He can't help wondering why this always happens to him; why the big apes from his school seem to take such an intense pleasure from trying their best to kill him. But, in a way, he knows why. It's because he doesn't belong, not to any group or clique. He's not gothic, although he sometimes wears the clothes and the makeup; and he's not a prep, although he sometimes wears those clothes also. He's definitely not a jock; he weighs maybe 110 pounds soaking wet. He's not smart enough to be a geek, and not dumb enough to be popular. He's a freak that no one will talk to; an 'invisible boy'. He has no friends, no one to hang out with, swap stories with, get into adventures with; not even to just plain talk with.

He is a nothing.

The bathroom is almost clean when what he has been dreading finally happens: the front door opens. He quickly muffles the tiny cry of fear that escapes with the bloody rag; the taste of his own blood fills his mouth with its coppery tang. Crouched on the floor, a mere parody of a boy, he listens as there is a single footstep, and then a cry of horror. He allows himself a sigh of relief; at least it's his mother, and not his father.

"Kelly!" The voice is full of terror. "Kelly, where are you? Kelly! Answer me!"

Kelly Parker debates staying quiet and allowing his mother to really panic, and then he sighs. "I'm in here," he manages, surprised that he can still talk after the damage his throat took.

"Oh, Kelly." His mother is in the doorway, one perfectly manicured hand pressed to her throat, a reproachful tone in her voice. "Another fight?"

"No, Mom, I fell down the stairs," he mutters sarcastically, staring at the floor. "Then, just for shits and giggles, I beat myself up."

"Kelly! Please, watch your language." He hears her high heels click on the bathroom tile, and flinches as he senses her reach out for him.

"Don't touch me," he snaps.

"Kelly, please, I just want to make sure you're okay."

"I'm perfectly fine, can't you see?" He laughs bitterly. "Just peachy."

"Kelly."

"Go away." His voice is cold. "I have to clean this up. Wouldn't want you getting down on your knees. Well, not again anyway."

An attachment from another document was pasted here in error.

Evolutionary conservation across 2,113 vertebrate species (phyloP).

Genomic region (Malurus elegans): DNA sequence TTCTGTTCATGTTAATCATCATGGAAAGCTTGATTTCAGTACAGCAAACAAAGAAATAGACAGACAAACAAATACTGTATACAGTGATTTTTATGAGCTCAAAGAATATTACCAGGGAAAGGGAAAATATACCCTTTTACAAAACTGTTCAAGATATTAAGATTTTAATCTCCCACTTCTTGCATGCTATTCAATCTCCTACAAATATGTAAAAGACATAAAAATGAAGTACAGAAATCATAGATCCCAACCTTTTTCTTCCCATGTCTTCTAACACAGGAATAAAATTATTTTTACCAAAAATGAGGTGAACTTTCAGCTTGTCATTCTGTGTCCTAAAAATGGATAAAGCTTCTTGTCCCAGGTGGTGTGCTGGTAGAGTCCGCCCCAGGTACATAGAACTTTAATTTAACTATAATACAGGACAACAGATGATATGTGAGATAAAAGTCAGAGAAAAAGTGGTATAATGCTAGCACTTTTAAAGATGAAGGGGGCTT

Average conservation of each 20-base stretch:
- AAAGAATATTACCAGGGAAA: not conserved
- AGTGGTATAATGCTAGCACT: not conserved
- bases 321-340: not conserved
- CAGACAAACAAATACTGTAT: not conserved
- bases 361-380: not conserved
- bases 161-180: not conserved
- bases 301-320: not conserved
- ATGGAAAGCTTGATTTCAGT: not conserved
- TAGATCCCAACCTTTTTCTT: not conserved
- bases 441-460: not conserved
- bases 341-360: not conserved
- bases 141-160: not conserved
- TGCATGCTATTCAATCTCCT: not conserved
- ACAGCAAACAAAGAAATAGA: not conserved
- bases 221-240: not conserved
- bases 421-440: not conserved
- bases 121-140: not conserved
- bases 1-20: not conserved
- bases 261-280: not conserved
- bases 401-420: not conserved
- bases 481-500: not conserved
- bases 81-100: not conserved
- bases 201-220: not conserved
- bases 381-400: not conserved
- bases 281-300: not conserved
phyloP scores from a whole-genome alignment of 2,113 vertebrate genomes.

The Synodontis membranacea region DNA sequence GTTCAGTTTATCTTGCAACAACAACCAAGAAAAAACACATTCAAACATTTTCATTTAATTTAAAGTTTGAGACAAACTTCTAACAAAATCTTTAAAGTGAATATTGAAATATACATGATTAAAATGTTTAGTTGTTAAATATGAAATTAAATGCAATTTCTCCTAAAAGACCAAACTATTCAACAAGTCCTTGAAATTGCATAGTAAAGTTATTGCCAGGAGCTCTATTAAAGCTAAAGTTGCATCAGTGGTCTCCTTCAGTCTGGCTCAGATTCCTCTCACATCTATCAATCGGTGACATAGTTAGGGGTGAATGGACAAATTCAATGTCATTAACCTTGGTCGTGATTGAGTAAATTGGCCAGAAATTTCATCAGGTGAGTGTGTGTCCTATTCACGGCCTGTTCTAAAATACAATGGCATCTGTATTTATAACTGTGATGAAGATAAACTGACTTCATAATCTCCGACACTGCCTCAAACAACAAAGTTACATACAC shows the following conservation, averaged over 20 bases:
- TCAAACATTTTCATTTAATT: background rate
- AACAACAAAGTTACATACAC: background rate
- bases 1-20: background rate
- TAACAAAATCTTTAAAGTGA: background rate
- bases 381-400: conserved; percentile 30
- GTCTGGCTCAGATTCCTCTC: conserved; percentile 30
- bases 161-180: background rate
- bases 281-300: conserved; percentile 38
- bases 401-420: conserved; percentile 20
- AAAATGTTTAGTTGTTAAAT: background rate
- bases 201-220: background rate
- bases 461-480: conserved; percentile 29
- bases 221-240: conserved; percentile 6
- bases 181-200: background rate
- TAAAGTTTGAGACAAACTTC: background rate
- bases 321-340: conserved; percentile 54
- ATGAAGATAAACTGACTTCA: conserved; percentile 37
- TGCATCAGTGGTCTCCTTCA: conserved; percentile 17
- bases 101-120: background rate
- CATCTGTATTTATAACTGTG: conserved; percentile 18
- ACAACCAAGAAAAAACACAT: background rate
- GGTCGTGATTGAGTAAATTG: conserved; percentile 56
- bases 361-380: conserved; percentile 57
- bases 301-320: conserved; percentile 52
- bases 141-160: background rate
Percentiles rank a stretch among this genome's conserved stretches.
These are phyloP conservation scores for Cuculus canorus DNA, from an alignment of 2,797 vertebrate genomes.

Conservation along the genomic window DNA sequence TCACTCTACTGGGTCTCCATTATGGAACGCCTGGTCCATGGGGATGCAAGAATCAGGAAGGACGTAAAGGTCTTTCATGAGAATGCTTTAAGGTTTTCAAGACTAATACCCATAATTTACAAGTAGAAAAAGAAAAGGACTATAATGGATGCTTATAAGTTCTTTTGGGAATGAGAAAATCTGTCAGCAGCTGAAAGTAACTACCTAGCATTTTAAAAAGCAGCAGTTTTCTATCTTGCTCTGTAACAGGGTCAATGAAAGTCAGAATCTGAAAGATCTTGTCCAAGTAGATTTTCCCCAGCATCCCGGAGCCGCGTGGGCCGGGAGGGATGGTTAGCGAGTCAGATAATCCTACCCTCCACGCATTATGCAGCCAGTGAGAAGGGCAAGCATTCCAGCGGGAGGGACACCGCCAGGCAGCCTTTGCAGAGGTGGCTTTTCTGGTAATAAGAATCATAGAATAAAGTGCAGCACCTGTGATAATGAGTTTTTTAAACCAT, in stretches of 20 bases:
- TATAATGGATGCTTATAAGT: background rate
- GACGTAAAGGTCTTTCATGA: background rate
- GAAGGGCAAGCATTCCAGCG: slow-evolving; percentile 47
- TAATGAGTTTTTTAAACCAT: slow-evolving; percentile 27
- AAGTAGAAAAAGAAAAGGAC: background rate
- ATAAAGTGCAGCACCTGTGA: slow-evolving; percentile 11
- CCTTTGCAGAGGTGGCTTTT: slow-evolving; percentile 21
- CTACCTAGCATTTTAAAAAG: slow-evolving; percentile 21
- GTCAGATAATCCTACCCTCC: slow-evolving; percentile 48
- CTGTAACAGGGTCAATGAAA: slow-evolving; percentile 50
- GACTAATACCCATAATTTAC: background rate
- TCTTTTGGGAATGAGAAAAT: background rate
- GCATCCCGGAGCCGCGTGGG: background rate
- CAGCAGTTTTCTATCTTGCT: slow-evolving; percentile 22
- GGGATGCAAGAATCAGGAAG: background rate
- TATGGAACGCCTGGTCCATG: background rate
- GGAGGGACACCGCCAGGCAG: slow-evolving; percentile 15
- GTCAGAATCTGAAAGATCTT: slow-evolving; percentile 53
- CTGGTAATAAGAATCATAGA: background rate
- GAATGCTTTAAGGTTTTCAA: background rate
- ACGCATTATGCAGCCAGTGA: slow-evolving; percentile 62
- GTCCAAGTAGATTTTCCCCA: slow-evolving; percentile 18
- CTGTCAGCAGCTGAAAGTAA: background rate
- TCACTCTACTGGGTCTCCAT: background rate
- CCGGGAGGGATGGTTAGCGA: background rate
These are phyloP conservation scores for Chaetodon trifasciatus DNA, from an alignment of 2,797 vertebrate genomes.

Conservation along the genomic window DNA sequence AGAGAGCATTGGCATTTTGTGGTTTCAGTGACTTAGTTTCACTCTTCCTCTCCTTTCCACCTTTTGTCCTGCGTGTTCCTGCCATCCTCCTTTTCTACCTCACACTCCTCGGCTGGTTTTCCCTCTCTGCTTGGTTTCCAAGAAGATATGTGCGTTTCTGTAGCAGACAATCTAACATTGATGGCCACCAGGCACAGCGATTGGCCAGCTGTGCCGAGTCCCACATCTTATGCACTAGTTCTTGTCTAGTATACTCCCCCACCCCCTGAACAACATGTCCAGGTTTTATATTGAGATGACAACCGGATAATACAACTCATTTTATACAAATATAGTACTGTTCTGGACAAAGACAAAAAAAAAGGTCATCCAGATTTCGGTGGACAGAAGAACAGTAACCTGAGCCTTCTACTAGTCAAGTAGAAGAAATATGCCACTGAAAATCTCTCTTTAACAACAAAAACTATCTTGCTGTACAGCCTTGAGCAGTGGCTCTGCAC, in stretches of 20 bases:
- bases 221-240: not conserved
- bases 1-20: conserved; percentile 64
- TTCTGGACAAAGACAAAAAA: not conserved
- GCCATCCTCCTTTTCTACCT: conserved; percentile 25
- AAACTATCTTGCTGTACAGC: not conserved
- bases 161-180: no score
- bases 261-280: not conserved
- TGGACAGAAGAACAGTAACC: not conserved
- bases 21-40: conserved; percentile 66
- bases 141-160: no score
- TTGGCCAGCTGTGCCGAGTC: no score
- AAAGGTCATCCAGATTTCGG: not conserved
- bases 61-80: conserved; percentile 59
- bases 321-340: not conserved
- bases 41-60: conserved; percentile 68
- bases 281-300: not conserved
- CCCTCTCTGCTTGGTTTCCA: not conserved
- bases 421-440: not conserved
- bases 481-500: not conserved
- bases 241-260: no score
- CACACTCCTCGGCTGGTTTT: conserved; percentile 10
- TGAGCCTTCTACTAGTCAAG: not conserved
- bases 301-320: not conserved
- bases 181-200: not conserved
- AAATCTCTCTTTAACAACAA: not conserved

He hears her sharp intake of breath, then the click of her impractical shoes as she spins on her heel and storms out. He stares at his hands, long-fingered and fine-boned, an artist's hands; and he curls one into a fist. After a moment, he shakes his head and moves to the hallway to clean the blood there, his body beginning to become numb, finally.

Finishing the hallway, he returns the rag to the bathroom and begins to climb the stairs, his movements stiff and painful. He wants nothing more than to sleep, but he has homework still, and he hopes to avoid his father. However, he is only halfway up the stairs when the front door swings open again, and a loud voice bellows for him. Wearily, he returns to the hallway, squinting in the bright light. His father is there, big and scowling, and stinking of alcohol. Mr. Parker takes one look at his son and his fist swings out, spilling the skinny boy to the ground.

"Another fucking fight!" he roars, standing over Kelly, who cowers away from his rage. "Are you stupid or something? Why the fuck are you always fighting? Answer me, you little shit!"

Kelly grins, painfully getting to his feet. It's hard for him to breathe, and maybe that's why he shows a rare defiance. "I dunno, Dad," he says mockingly. "Maybe I'm a masochist."

His head rocks back with the next blow, but before he can fall, large hands wrap in his torn shirt and he is hauled into the air. His father is screaming at him, spittle flecking the older man's lips, fury turning his face a dull brick-red; but Kelly can't hear a word through the roaring in his head. Mr. Parker, his rage heightened by Kelly's unresponsiveness, throws the boy against the wall, and rains blows down on his head and shoulders and back.

In his alcohol-induced frenzy, the old man comes to the conclusion that his son is the cause of all his problems; that without Kelly around, he would have a blissful life. He pulls the dazed boy up again, and carefully, almost gently, wraps his large hands around Kelly's throat and squeezes. Kelly struggles, his violet eyes wide with terror, but his father's grip is strong; he can't break free. His skin takes on a bluish tinge, and his eyes begin to roll back in his head.